Frasers Hospitality Trust: Acquisitions will face high bar

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Frasers Hospitality Trust plans to focus on targeted asset enhancement initiatives (AEIs) for growth, with any acquisitions facing a high bar, the REIT said Friday in answers to unitholders’ questions ahead of its upcoming annual general meeting (AGM). 

“FHT has a quality portfolio of hospitality assets located in key gateway cities which are in areas with strong demand drivers, thereby enhancing the ability for income growth in the long term. Hence, the managers remain focused on growing the quality portfolio organically through targeted asset enhancement initiatives to rejuvenate and enhance the competitiveness of the assets,” the trust said in a filing to SGX.

The trust said it engaged in “active asset management strategies” to offset the impact of the Covid-19 pandemic, including working with governments to secure quarantine business, utilising spaces for non-room revenue generation as permitted locally, and pivoting to domestic staycation, as permitted locally.

However, acquisitions aren’t fully off the table, the trust noted, saying that despite the pandemic, it is still on the lookout. But any deals face a high bar. 

High bar on acquisitions

“Any opportunities, including M&As, that the managers pursue will have to be compelling and strategic, with investment decisions weighed carefully against funding options available, market conditions for equity fundraising and the cost of equity,” Frasers Hospitality Trust said.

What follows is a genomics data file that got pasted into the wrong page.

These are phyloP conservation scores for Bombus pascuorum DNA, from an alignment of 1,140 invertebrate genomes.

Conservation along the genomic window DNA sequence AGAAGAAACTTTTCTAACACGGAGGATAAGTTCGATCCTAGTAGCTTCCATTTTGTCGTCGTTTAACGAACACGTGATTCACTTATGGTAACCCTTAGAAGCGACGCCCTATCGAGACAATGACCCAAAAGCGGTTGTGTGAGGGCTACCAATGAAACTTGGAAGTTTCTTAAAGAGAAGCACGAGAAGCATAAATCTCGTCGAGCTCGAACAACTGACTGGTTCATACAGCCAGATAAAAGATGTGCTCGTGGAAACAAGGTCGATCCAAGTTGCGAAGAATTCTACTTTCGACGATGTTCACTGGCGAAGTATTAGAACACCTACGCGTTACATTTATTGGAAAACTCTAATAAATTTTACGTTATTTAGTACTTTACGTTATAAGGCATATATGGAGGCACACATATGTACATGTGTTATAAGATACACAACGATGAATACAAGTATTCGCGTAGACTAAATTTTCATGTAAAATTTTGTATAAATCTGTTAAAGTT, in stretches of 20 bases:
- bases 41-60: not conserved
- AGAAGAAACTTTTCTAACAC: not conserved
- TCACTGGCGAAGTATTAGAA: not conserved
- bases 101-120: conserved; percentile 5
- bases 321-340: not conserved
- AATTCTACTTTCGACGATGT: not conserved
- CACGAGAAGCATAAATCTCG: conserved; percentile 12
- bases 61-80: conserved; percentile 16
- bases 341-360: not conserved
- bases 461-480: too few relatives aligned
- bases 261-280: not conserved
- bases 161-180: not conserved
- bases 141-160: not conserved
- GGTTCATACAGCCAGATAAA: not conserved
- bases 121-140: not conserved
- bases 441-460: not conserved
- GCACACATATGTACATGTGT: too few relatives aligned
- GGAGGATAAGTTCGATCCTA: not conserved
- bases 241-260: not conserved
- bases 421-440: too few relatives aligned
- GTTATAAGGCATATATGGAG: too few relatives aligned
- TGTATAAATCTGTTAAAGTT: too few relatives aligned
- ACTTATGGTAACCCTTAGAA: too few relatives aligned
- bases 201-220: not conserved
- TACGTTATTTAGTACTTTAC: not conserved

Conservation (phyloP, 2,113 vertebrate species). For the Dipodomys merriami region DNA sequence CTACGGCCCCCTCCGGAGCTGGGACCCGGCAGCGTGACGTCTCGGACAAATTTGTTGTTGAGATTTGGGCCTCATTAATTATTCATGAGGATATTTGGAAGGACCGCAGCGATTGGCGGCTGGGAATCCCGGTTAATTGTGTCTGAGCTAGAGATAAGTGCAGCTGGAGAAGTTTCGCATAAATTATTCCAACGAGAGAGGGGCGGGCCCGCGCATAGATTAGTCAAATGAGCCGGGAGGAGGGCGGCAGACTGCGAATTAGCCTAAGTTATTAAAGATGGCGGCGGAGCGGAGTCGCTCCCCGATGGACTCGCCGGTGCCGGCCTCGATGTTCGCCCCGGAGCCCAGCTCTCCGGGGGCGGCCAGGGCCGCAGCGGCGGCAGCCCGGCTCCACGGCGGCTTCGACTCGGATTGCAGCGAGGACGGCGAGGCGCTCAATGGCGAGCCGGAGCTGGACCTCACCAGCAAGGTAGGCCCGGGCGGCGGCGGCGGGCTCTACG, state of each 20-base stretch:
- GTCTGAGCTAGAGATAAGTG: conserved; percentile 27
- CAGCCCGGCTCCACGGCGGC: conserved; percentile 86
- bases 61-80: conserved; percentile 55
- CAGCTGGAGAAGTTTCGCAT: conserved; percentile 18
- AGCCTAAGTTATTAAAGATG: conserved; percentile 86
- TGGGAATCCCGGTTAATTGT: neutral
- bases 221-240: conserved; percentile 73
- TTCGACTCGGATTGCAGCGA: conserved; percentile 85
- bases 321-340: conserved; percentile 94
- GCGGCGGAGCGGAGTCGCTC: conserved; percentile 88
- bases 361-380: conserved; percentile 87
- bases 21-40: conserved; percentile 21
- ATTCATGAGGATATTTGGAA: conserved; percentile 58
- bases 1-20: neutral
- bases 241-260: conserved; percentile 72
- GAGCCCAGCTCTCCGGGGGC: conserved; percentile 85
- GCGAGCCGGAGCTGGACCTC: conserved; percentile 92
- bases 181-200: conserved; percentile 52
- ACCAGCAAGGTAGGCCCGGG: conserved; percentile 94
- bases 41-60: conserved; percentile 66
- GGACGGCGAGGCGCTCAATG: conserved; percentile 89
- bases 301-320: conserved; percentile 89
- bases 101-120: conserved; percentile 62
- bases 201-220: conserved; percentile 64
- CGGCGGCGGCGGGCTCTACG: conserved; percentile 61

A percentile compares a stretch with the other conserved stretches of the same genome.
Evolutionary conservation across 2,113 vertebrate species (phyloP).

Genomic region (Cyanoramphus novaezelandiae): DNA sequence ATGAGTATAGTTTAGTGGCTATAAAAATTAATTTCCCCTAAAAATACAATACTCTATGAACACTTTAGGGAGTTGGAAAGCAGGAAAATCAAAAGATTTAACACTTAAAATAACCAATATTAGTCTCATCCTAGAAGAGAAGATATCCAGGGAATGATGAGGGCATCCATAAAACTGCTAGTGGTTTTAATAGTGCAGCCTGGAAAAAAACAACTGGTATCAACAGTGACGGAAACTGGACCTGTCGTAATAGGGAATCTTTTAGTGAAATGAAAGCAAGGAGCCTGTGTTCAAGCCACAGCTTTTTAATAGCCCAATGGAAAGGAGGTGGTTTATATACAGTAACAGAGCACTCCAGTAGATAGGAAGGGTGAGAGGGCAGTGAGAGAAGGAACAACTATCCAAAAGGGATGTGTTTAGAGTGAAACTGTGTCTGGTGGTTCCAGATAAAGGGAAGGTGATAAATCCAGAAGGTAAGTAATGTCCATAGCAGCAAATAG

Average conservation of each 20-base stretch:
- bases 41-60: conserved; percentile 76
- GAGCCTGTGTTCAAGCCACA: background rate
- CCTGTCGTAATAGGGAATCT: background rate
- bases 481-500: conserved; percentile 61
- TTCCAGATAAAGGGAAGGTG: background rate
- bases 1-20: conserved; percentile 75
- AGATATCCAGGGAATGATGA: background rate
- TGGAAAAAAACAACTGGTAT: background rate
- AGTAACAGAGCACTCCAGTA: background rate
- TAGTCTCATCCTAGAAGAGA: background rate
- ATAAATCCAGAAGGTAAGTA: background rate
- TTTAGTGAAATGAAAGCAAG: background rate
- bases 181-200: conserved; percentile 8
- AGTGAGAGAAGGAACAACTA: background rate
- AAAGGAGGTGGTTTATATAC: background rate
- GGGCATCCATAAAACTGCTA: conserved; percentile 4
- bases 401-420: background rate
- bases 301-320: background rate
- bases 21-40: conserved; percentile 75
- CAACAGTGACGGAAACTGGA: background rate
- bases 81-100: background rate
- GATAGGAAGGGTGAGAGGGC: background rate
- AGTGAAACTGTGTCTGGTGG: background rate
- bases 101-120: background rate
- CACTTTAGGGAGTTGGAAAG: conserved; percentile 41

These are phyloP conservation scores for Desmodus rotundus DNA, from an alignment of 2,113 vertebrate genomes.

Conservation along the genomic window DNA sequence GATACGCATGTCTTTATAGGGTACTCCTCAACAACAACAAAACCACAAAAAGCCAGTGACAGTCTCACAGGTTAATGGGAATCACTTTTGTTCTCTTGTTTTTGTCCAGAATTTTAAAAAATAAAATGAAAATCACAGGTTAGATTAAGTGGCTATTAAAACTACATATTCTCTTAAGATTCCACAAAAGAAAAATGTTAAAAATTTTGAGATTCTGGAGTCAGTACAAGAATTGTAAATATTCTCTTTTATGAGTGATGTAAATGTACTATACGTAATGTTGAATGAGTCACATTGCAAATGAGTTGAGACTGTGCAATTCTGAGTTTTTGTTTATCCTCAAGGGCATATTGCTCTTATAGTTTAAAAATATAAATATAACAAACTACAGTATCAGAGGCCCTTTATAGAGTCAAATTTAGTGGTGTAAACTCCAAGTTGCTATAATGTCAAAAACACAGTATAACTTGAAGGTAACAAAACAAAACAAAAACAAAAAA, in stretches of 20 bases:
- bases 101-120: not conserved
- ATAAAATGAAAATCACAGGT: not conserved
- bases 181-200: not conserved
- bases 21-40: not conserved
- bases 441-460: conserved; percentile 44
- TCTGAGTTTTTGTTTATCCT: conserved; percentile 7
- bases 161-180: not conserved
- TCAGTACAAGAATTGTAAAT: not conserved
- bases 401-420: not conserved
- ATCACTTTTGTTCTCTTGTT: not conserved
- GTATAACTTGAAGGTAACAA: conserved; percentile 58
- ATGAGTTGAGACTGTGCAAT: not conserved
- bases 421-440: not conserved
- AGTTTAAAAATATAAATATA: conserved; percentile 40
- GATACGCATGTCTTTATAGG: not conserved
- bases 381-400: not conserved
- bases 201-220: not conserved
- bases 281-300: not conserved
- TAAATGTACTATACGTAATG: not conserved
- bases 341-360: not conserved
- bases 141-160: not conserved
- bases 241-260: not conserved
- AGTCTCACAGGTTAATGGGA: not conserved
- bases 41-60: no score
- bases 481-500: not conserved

“The managers will continue the disciplined approach to target major gateway cities with strong long-term macroeconomic fundamentals and superior micro-locations,” the trust added.

The trust said its sponsor, Frasers Property, may consider injecting assets into FHT, but any acquisitions will need to be accretive, aligned to the trust’s long-term strategy and financially viable, as well as under conducive market conditions for raising equity financing. 

FHT has been granted the right of first refusal (ROFR) to a pipeline of hospitality assets owned by TCC Group, which is controlled by Charoen Sirivadhanabhakdi and Khunying Wanna Sirivadhanabhakdi, the filing said.

Cutting debt levels

FHT said it planned to pare its existing borrowings, using the net proceeds from the divestment of Sofitel Sydney Wentworth. The trust said in October it would sell the property for A$315 million. 

Borrowings on floating interest rates will be targeted for repayment, to protect against potential rate hikes ahead, FHT said.

“The enhanced debt headroom post divestment would help fund future acquisitions when the opportunity arises. This may include opportunities in better yielding Europe assets to create a more diversified and well-balanced portfolio,” FHT said, adding Japan is also a target market. 

At end-September 2021, the trust’s borrowings were at S$991.2 million, up from S$889.4 million a year earlier, although its average interest rate fell to 2.0 percent per annum from 2.3 percent a year earlier, the filing said. Around 77.2 percent of borrowings were fixed-rate at end-September 2021, up from 74.9 percent a year earlier, the filing said.

FHT fully redeemed its S$100 million 4.45 percent perpetual securities in May 2021, and said it has no plans to issue new ones.

Frasers Hospitality Trust has 15 properties in its portfolio, across nine cities in Asia, Australia and Europe. The portfolio includes 3,071 hotel rooms and 842 serviced residence units, according to the trust’s website.

The AGM is scheduled for 19 January.

Read FHT’s filing to SGX.


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